9/27/2011 4:15 PM ET|
The second-best stock in the world?
A lot of investors consider Apple the best stock in the world to own; the second-best isn’t so clear, but here’s a look at McDonald’s and 2 other strong contenders.
You just can't go wrong with Apple (AAPL) stock these days. Just look at these recent returns:
• 40% gain in the past year.
• 120% gain in the past two years.
• 190% gain in the past three years.
• 455% gain in the past five years.
• 4,600% gain in the past 10 years.
Given the dominant nature of the gadget giant, the $12 billion in cash on its balance sheet and its track record of innovation, it's easy to see why a great many investors agree that Apple simply is the best stock in the world.
But a share will set you back about $400. And -- the recent passing of icon Steve Jobs aside -- if you want diversification, you can't put every cent in Apple alone. Where else, then, should you stash your cash?
Even though there aren't a lot of other growth options out there -- and certainly no large-caps that have the explosive potential of Apple -- there are a handful of other blue-chip stocks that are incredibly attractive buys.
So if you already own Apple and are looking for other investments to fill out your portfolio, consider these picks. One of them may be the second-best stock in the world, or at least the second-best stock to buy right now.
McDonald's (MCD) isn't quite as dramatic as Apple when it comes to stock performance. The company has "only" doubled since 2007 and "only" tripled since 2005 -- compared with 330% gains since 2007 and 900% gains since 2005 for Apple.
But you must admit those gains still are impressive -- especially for a mammoth blue chip like McDonald's that is dominant worldwide.
Also worth consideration is the fact that, since 2007, McDonald's has paid dividends totaling $9.26 per share. Since McDonald's stock was trading around $45 four years ago, that means on top of roughly doubling your money via share appreciation, you would have gotten back about 20% of your initial investment via dividends. If you had reinvested that cash, you could have really supercharged your returns.
Looking forward, McDonald's shows no signs of slowing down. McDonald's, like Apple, knows how to deliver small-cap gains despite its blue-chip size. That makes this a great stock to own.
While hip consumer tech stocks like Apple are in favor and laggards like Cisco Systems (CSCO) and Microsoft (MSFT) are dismissed, it's worth noting that the legacy names in the technology sector aren't all dead money. (Microsoft owns and publishes MSN Money.)
Consider IBM (IBM), which has doubled since Jan. 1, 2009. That's more than three times the gain of the broader stock market.
Why is IBM stock doing so well right now? Well, earnings are a big reason. IBM earnings have been up year over year in every single quarterly report for more than half a decade.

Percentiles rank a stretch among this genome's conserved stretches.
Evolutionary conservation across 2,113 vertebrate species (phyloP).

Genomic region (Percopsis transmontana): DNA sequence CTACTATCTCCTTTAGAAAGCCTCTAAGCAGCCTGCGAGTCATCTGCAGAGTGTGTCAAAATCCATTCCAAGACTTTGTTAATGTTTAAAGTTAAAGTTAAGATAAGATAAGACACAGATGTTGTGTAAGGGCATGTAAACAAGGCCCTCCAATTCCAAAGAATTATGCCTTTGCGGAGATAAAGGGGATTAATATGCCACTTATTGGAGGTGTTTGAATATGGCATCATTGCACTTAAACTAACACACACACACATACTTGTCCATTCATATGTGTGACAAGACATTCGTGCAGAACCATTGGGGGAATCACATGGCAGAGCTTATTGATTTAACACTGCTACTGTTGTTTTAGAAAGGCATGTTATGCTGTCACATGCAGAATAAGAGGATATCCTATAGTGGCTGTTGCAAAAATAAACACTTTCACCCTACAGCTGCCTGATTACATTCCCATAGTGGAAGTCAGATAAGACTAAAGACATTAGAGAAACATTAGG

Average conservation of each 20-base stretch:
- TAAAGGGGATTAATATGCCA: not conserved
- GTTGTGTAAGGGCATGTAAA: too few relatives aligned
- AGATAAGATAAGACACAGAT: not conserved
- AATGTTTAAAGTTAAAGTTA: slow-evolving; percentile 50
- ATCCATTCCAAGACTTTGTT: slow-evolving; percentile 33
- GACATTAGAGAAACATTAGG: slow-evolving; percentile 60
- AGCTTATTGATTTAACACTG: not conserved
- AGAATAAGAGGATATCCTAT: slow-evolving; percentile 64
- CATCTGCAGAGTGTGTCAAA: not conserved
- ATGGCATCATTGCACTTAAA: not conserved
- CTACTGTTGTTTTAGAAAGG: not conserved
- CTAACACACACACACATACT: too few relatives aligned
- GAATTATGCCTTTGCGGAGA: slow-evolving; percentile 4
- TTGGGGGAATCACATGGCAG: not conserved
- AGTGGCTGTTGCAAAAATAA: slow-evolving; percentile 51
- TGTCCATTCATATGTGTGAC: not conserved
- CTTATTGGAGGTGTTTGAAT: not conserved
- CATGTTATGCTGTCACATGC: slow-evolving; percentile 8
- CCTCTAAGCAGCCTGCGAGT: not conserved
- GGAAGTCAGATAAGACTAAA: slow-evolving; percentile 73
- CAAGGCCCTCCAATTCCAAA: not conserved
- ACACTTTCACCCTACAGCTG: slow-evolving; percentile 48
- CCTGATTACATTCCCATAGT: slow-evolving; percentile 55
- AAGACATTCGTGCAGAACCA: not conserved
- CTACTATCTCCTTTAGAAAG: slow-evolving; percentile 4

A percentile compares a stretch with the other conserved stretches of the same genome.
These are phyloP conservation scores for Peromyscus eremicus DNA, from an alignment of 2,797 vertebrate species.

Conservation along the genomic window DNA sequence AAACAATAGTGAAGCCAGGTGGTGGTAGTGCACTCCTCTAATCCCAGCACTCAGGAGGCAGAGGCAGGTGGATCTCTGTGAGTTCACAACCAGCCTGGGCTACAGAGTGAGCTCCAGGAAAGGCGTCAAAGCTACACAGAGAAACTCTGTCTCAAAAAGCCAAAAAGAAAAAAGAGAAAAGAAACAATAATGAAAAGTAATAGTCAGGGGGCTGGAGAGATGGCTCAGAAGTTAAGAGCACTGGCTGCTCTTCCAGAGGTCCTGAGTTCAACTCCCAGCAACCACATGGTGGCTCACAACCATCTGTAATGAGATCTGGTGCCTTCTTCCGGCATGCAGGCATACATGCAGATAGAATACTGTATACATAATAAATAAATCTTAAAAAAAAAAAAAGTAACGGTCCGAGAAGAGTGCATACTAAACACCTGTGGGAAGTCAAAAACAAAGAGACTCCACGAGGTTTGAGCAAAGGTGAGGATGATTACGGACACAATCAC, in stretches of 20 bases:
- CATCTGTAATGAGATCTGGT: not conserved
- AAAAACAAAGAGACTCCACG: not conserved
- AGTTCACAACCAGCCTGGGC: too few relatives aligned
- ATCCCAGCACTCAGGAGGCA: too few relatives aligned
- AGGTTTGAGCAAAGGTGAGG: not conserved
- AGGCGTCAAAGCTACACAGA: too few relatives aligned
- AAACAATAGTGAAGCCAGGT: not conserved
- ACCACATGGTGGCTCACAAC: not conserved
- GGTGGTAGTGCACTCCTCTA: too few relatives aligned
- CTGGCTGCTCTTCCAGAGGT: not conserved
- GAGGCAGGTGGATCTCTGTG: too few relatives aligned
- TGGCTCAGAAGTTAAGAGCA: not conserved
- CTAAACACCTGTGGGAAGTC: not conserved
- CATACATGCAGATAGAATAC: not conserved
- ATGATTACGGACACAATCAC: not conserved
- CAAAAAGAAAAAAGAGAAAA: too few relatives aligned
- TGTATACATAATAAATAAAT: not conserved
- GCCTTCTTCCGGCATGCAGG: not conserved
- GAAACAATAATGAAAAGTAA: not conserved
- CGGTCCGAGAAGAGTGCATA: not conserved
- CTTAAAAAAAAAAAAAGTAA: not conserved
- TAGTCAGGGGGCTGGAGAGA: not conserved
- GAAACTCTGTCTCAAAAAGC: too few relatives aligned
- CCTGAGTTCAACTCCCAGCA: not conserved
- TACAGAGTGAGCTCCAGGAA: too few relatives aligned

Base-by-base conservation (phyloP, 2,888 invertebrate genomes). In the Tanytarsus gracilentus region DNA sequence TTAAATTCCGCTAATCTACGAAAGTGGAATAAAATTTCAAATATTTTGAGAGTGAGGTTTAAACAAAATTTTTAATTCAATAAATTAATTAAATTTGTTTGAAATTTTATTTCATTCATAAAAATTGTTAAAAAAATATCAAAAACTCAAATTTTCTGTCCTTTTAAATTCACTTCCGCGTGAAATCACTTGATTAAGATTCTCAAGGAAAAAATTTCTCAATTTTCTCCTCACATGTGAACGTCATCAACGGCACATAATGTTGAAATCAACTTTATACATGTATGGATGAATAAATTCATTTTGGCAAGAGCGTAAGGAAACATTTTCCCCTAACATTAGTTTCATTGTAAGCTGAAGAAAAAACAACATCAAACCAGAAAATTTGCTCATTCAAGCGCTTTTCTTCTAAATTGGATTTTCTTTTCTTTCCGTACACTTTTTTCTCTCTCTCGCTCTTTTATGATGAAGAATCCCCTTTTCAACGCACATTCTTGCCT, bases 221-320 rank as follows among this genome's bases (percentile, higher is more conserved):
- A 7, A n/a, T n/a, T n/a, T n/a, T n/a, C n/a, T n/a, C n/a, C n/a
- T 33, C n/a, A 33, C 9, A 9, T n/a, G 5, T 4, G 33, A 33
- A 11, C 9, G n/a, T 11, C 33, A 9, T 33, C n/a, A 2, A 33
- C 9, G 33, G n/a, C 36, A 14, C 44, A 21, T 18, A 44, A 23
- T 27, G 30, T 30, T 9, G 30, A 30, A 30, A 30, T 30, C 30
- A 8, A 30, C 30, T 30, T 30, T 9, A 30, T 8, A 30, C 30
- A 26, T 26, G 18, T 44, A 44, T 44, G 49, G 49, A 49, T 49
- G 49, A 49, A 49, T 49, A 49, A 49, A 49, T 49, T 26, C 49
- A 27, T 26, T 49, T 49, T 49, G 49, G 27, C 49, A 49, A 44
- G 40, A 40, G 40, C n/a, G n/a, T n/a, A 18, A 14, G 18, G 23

And look at this yearly earnings-per-share growth based on the past four fiscal years and the forecast for fiscal 2011:
• 2011 estimate: $13.40, forecast up 16%.
• 2010: $11.52, growth of 15%.
• 2009: $10.01, growth of 12%.
• 2008: $8.93, growth of 24%.
• 2007: $7.18, growth of 18%.
Growth like that is simply stunning. Big Blue still is picking up steam, too, with blowout Q2 earnings in July that boasted big earnings-per-share and revenue gains along with strength in all four divisions: technology services, business services, software and systems.
It's a high-tech world, and IBM continues to be a mainstay for many businesses even as the economy remains largely sluggish. Apple's consumer focus is great, but there's a lot to be gained in the stodgy old IT industry via an investment in IBM.
Despite a very rough year so far, payment processor Visa (V) is right there beside Apple, with gains of roughly 30% since the first of the year. Visa stock continues to set 52-week highs and is within striking distance of new all-time highs.
Visa doesn't have quite the track record of many blue chips, having gone public in 2008. However, there are some big reasons to expect that the recent growth is not just a flash in the pan.
For starters, the percentage of cashless transactions continues to rise. Despite rapid growth from fees for payment processing, 40% of all transactions in the U.S. still are done with cash or paper checks. That's to say nothing of rapid growth of the credit and debit card businesses in emerging markets. Visa's logo is everywhere, and plastic will only be accepted in more places as the months go by.
And don't forget, Visa is not a financial stock. Service fees account for more than one-third of revenue -- meaning the stock is little more than a toll-taker on the road between a merchant and a customer's checking account. It is not exposed to bad debt the way financial stocks like Bank of America (BAC) are.
Visa has seen year-over-year earnings growth every single quarter since going public, and it should keep up that growth. Additionally, revenue was up 17% from fiscal 2009 to fiscal 2010 and is forecast to jump 12% in fiscal 2011.
There is big growth to be had at Visa. It might not be Apple, but its strong growth potential and dominant brand make it a go-to stock for large-cap investors.
Editor's note: This story was updated Oct. 30 to reflect recent earnings reports.
Jeff Reeves is editor of InvestorPlace. As of this writing, he did not own a position in any of the stock mentioned in this article. Follow him on Twitter via @JeffReevesIP and become a fan of InvestorPlace on Facebook.
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